It’s not just bookshops that York is great for though, it’s the shops in general. If you shy away from the high street you’ll come across some really quirky independent places with really friendly staff. Of course The Shambles is included in this; York’s famously narrow medieval street which is lined with some of the most fabulous smelling food shops ever! Just off The Shambles there’s also a lovely market which was again nice to wander around.

 

In conclusion if you like walking around and looking at pretty things, York is for you. For the bookshops and cafes alone I’ll definitely be making a return very soon – it’s so worth the trip!

-Megan, listening to…. actually nothing for once – THIS IS A FIRST!

 

 

 

Shuffle Songs Tag

Hello lovely people!

I was tagged in the “Shuffle Songs Tag” by Katie & Harry over at Nerds, Numbers, Natterings. I’ve seen this doing the rounds for a few weeks, and I won’t lie I’ve been waiting for someone to tag me ever since (attention seeking? me? never…), because it is right up my street. Essentially, you have to put your playlist on shuffle and write about the first ten songs to come up.

Now, I have a lot of playlists. I’m talking like a good 30. Thankfully I have one entitled “ensemble”, which consists of pretty much everything I’ve ever listened to. Let’s dive in!

Pixieskies (1)

1. Brianstorm – Arctic Monkeys

Back in the good old days of Arctic Monkeys, before Alex Turner turned into a beardy vegan wanker (yes I still love that joke). I remember this being absolutely mental when I saw them live, and I still love it 5 years later.

2. Fear of The Dark (Live at Donnington 1982) – Iron Maiden

I was raised on bands like Maiden, Sabbath and Whitesnake, so this is no surprise. I rarely listen to Iron Maiden’s studio albums; it’s just something about the nostalgic energy of their live albums that I love. This comes from Download Festival way before it was ever called Download, and there’s every chance that my Dad was there in the crowd that year. Fear of the Dark will always be a classic.

3. Suzanne – Creeper

Why don’t Creeper have more albums? This is the song I actually discovered them through, and it’s such a great single. Fast, catchy, and a big built-up chorus; Creeper are bringing goth punk back and I’m here for it.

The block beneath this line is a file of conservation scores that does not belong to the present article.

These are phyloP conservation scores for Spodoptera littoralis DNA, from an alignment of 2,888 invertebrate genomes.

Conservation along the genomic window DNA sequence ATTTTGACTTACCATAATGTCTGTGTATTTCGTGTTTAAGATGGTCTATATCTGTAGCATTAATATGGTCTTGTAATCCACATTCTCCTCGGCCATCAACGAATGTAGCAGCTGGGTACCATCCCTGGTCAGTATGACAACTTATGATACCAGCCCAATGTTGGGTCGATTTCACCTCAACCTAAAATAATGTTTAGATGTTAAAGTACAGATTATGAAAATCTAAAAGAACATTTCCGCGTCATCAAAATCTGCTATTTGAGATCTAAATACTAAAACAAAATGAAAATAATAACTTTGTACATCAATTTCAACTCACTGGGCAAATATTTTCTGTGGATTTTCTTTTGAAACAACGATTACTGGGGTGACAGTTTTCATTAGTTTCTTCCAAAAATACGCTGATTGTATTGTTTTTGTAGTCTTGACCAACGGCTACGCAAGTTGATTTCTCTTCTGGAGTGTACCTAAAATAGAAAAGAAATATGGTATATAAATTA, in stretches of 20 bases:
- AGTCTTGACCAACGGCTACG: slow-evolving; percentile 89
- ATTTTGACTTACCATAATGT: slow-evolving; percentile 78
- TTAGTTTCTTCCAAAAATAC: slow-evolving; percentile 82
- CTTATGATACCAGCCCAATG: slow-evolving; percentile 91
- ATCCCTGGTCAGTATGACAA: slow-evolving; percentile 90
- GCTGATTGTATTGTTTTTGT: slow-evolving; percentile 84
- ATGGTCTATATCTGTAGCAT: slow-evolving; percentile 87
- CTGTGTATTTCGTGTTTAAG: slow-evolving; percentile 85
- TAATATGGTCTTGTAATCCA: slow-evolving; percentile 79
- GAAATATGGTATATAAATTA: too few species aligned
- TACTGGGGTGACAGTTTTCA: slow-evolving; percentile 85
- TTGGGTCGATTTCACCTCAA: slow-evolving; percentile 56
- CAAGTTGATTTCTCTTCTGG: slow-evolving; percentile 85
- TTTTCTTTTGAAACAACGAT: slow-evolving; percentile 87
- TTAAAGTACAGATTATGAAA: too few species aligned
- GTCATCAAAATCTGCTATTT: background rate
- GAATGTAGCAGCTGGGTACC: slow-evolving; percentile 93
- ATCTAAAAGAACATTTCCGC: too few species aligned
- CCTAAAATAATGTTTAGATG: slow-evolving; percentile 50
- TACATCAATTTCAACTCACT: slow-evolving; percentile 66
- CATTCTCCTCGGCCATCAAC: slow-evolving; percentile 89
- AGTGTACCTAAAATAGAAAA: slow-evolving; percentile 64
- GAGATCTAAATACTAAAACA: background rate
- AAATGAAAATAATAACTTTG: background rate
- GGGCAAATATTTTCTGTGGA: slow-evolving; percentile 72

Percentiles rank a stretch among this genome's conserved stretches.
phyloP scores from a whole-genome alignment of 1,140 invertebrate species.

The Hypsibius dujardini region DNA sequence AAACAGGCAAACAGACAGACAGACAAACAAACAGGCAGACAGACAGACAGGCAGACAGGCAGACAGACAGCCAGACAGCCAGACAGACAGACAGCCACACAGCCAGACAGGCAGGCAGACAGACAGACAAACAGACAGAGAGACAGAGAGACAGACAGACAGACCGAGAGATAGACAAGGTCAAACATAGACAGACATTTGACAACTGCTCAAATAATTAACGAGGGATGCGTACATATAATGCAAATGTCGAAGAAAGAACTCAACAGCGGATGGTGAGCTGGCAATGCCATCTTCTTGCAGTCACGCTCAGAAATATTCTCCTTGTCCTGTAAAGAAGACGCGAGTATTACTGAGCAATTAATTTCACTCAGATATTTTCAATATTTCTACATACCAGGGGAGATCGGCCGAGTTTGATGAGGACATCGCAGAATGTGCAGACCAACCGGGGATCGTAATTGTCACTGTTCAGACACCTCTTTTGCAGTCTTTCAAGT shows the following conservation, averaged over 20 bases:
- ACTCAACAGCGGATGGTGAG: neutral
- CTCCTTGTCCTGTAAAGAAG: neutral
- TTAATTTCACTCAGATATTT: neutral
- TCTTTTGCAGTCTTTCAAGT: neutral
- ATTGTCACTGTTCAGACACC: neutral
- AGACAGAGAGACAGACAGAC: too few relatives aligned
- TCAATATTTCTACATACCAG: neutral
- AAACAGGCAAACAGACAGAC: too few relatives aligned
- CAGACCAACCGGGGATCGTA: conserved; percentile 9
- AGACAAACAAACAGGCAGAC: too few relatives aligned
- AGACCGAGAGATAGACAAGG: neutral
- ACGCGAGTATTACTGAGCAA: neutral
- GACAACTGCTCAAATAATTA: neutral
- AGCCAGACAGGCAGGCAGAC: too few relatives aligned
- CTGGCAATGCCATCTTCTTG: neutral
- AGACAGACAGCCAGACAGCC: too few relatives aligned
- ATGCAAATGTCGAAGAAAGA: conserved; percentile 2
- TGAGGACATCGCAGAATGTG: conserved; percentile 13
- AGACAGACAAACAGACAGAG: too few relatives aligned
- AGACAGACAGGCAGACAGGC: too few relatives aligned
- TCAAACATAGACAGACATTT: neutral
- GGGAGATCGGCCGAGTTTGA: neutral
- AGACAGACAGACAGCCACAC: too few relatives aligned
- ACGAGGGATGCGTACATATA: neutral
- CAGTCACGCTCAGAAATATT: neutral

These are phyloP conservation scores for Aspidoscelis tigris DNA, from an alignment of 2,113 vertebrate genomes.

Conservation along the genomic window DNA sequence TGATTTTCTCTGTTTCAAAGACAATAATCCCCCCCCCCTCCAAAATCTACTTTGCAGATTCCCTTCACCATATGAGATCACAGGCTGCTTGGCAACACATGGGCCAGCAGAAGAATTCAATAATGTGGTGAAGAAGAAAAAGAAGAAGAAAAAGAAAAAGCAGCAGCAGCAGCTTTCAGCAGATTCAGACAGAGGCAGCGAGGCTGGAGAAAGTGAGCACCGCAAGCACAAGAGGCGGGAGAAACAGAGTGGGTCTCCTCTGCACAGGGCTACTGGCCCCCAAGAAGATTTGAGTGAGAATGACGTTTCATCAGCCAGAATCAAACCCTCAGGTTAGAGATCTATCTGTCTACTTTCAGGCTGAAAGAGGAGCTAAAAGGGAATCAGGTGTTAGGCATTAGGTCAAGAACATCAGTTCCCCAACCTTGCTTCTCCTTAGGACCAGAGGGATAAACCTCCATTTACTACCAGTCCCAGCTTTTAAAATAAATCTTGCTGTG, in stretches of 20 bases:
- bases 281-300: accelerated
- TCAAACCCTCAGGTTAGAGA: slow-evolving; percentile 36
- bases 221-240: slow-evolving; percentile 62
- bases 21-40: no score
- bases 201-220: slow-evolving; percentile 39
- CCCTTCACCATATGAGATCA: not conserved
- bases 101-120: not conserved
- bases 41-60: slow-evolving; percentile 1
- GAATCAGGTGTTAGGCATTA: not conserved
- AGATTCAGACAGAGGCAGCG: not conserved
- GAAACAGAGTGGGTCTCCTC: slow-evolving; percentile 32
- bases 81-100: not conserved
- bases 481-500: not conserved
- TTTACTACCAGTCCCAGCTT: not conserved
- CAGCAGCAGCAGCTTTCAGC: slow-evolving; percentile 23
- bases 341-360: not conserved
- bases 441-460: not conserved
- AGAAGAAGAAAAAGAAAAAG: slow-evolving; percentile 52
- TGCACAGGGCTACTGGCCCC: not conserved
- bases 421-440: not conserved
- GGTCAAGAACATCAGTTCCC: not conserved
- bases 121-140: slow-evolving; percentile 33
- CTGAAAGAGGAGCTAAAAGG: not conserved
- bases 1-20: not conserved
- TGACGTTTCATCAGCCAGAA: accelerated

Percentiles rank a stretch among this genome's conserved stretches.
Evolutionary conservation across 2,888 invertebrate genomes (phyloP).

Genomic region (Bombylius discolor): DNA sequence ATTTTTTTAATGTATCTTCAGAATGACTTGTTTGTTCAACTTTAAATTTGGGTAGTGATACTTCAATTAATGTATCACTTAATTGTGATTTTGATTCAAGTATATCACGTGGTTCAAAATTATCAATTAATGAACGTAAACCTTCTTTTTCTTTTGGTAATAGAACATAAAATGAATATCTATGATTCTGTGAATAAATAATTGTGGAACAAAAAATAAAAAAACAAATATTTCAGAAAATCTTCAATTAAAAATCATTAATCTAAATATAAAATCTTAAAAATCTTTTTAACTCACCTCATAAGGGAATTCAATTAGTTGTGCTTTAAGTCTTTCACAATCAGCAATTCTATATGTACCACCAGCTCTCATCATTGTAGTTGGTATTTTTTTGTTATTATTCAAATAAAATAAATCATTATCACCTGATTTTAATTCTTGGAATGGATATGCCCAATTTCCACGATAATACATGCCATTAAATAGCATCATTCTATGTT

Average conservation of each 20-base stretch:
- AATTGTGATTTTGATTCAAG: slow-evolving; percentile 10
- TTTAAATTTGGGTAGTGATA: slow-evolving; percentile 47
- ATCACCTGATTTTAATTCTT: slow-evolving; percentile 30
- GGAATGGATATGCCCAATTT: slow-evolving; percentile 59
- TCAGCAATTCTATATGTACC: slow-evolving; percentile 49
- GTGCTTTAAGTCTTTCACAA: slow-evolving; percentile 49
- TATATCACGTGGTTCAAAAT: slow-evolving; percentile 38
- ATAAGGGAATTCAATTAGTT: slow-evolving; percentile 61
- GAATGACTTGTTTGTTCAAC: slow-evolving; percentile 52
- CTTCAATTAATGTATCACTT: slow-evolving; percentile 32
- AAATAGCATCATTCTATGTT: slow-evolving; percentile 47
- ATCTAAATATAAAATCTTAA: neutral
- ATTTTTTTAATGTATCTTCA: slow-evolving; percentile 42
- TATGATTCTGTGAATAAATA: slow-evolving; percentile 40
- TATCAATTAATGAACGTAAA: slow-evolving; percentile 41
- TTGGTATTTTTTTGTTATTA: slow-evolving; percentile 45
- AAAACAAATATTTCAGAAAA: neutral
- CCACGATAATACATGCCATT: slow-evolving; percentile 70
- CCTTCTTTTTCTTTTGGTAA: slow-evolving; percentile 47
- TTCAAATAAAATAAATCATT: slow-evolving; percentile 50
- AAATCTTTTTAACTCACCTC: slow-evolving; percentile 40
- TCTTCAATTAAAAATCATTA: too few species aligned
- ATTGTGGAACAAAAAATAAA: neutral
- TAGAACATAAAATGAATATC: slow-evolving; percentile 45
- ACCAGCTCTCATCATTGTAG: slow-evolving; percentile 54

4. Sockets – Slaves

This takes me right back to a sweaty Cumbrian venue in late 2016. From memory Slaves opened with this song, starting 45 minutes of total adrenaline and insane moshpits. I don’t listen to much pure punk, but this is an exception.

5. Any Port – Dead!

I’m still completely gutted that these guys split up a few months back, because their debut album is one of my favourites of the year. I managed to see them live back in March, and almost didn’t go as I was so sick with a flu that felt more like the plague than anything else, but I’m so glad I did now. Any Port is a tune, even though they’re gone you should still give the music a listen.

6. Kathleen – Catfish and the Bottlemen

Kathleen reminds me of summer 2016, mostly spent with an old group of friends going on our first adventures with our own cars. It’s feel-good, summery, and just outright lovely.

7. House on a Hill – The Pretty Reckless

I love this song almost entirely for it’s spoken introduction – “They have created a repressed society and we are their unwitting accomplices. Their intention to rule rests with the annihilation of consciousness”. It’s all about how powerless we are as people against those who control us, and I think it’s crazy that this song was written in a pre-Trump world.

8. Something From Nothing – Foo Fighters

This is actually one of my least favourite Foos tracks, but I think that’s because I don’t have the same emotional connection with their newer music than with the songs that have been around my whole life. I do really love the groovy pre-chorus riff though.

9. Poison in Your Veins (Live) – Alter Bridge

I’m glad these guys came up, because it gives me an opportunity to shout out an extremely underrated band. This song is live from the O2 Arena, and shows off the beautiful combination of Mark Tremonti’s lead guitar skills and Myles Kennedy’s extremely unique voice. Seriously, if you love rock even a little bit, give them a listen.

10. No Roots – Alice Merton

Honestly I just like this because it’s catchy af and Radio X played it so many times when it came out that I learned all the words in about two days. No shame.

ensemble

So, that’s it! I could keep blabbering on about my favourite songs for days on end, but that’s for another post. Let me know what’s top of your playlist in the comments.

-Megan, shuffling through my main playlist (wow no shit Megs)

My Fitness Journey (aka how I got fit with minimal effort)

Hello lovely people!

Today I’m going to be talking about fitness! Us bloggers don’t spend all our time writing you know. I recently posted some progress pics over on my Instagram, and received lots of positive feedback from followers, so I thought I would explain how I went from couch potato to working out up to 4 times a week.

At the start of my third term at university I decided it was time to make positive changes in my life. I’d recently made the switch from part catered to completely self catered, meaning I had much more choice over what I ate and when I ate it. This meant two things; I could eat healthier and fit working out into my life more easily. Combined with my new-found need to become the powerful and successful woman I’d always dreamed of being after a year of some pretty dark times, I was set to get my life together.

fitness

Exercise